I take the bus from Sligo but have to change over busses, which are running on a Sunday schedule though it is January 2nd and the bank holiday is over. I stand in the rain for more than an hour awaiting the connection, and chat with two young people from a tropical country who think they have arrived in hell as they shiver in Ireland’s icy rain awaiting the bus to Knock. We are so grateful to see the bus arrive, and to warm up as we are driven to the shrine.
When we finally arrive in Knock, I am shocked by it diminutive size. Knock is a tiny village. I don’t feel an overpowering sense of anything holy while I am there. I pray my rosary in the cemetery by the marked graves of the many visionaries, and I go to Mass in the new church, which has a beautiful white carving on its front that depicts the vision of Mary, Joseph and John standing next to the altar upon which stands the Lamb of God and a crucifix.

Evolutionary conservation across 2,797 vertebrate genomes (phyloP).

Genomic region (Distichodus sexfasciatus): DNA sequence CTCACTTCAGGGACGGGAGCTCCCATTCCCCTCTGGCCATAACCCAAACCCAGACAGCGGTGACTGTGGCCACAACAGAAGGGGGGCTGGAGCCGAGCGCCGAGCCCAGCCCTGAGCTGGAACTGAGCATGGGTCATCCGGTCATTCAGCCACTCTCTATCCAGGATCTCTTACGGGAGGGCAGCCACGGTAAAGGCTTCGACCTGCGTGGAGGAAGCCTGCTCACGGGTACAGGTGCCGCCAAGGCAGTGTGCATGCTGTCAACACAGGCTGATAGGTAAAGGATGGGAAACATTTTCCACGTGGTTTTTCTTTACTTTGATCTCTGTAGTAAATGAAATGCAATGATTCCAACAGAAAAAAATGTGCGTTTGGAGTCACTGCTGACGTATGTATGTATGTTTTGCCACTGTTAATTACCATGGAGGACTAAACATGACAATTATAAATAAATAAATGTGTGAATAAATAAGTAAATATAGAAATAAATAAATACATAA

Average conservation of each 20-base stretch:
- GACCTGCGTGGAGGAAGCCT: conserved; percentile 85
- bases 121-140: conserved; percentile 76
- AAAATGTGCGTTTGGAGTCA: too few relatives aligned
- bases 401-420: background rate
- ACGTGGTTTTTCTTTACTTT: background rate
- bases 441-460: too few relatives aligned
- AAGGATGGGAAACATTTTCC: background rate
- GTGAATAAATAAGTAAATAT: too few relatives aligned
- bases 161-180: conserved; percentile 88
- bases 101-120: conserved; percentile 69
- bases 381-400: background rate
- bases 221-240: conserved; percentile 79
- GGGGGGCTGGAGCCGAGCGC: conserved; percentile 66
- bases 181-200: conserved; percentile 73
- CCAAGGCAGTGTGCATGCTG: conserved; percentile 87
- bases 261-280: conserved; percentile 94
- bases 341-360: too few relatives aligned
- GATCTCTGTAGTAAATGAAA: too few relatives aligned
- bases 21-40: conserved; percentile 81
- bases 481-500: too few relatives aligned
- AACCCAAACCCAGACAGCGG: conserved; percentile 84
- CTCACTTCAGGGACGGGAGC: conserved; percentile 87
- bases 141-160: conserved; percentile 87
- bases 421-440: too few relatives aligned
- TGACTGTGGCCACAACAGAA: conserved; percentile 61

As I walk the rain-soaked grounds of Knock, I ask Mary to bring me a Catholic husband. I don’t want to be alone anymore. I do feel that my prayers are heard and feel hopeful that they will be answered.
I go to confession in the old cathedral, then celebrate Mass. It is lovely to be there and to be surrounded by Catholics from all over the world. I shop for Knock souvenirs before heading back to Sligo where I will stay one more night. I must fly back to Dublin and then take a flight to Glasgow from there in preparation for my journey home to Canada where I have a good job that offers security and a good pension, but where little else awaits me.